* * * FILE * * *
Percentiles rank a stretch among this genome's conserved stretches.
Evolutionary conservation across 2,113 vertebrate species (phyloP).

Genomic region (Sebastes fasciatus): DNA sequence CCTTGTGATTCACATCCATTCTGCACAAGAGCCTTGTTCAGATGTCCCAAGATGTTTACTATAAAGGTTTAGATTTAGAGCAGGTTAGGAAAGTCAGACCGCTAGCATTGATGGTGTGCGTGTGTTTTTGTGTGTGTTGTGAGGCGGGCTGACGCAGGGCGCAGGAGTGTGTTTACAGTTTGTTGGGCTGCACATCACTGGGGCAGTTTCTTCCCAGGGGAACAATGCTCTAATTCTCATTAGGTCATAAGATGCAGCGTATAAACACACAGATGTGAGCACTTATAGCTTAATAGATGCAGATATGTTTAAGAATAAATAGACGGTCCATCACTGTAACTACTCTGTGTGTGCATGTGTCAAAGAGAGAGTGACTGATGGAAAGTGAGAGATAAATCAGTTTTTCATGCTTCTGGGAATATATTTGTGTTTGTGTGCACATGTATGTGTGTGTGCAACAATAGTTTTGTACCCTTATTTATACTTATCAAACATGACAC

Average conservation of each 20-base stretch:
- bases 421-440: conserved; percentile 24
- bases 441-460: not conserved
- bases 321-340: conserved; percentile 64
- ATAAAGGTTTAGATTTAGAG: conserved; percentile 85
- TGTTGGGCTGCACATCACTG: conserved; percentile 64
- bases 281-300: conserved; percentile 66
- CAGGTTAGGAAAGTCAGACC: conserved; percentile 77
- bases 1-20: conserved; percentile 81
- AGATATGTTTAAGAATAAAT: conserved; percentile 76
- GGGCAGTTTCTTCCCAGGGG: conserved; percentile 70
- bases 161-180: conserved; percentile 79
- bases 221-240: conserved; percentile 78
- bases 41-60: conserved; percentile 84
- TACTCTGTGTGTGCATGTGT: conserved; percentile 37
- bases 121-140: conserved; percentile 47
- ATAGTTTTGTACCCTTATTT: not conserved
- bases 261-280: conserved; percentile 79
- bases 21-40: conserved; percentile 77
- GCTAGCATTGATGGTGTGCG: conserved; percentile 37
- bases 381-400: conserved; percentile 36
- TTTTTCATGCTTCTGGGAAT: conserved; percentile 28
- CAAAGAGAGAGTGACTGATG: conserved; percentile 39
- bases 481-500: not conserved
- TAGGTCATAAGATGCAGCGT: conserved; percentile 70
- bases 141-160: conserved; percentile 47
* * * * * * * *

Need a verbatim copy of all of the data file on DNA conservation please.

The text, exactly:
Percentiles rank a stretch among this genome's conserved stretches.
Evolutionary conservation across 2,113 vertebrate species (phyloP).

Genomic region (Sebastes fasciatus): DNA sequence CCTTGTGATTCACATCCATTCTGCACAAGAGCCTTGTTCAGATGTCCCAAGATGTTTACTATAAAGGTTTAGATTTAGAGCAGGTTAGGAAAGTCAGACCGCTAGCATTGATGGTGTGCGTGTGTTTTTGTGTGTGTTGTGAGGCGGGCTGACGCAGGGCGCAGGAGTGTGTTTACAGTTTGTTGGGCTGCACATCACTGGGGCAGTTTCTTCCCAGGGGAACAATGCTCTAATTCTCATTAGGTCATAAGATGCAGCGTATAAACACACAGATGTGAGCACTTATAGCTTAATAGATGCAGATATGTTTAAGAATAAATAGACGGTCCATCACTGTAACTACTCTGTGTGTGCATGTGTCAAAGAGAGAGTGACTGATGGAAAGTGAGAGATAAATCAGTTTTTCATGCTTCTGGGAATATATTTGTGTTTGTGTGCACATGTATGTGTGTGTGCAACAATAGTTTTGTACCCTTATTTATACTTATCAAACATGACAC

Average conservation of each 20-base stretch:
- bases 421-440: conserved; percentile 24
- bases 441-460: not conserved
- bases 321-340: conserved; percentile 64
- ATAAAGGTTTAGATTTAGAG: conserved; percentile 85
- TGTTGGGCTGCACATCACTG: conserved; percentile 64
- bases 281-300: conserved; percentile 66
- CAGGTTAGGAAAGTCAGACC: conserved; percentile 77
- bases 1-20: conserved; percentile 81
- AGATATGTTTAAGAATAAAT: conserved; percentile 76
- GGGCAGTTTCTTCCCAGGGG: conserved; percentile 70
- bases 161-180: conserved; percentile 79
- bases 221-240: conserved; percentile 78
- bases 41-60: conserved; percentile 84
- TACTCTGTGTGTGCATGTGT: conserved; percentile 37
- bases 121-140: conserved; percentile 47
- ATAGTTTTGTACCCTTATTT: not conserved
- bases 261-280: conserved; percentile 79
- bases 21-40: conserved; percentile 77
- GCTAGCATTGATGGTGTGCG: conserved; percentile 37
- bases 381-400: conserved; percentile 36
- TTTTTCATGCTTCTGGGAAT: conserved; percentile 28
- CAAAGAGAGAGTGACTGATG: conserved; percentile 39
- bases 481-500: not conserved
- TAGGTCATAAGATGCAGCGT: conserved; percentile 70
- bases 141-160: conserved; percentile 47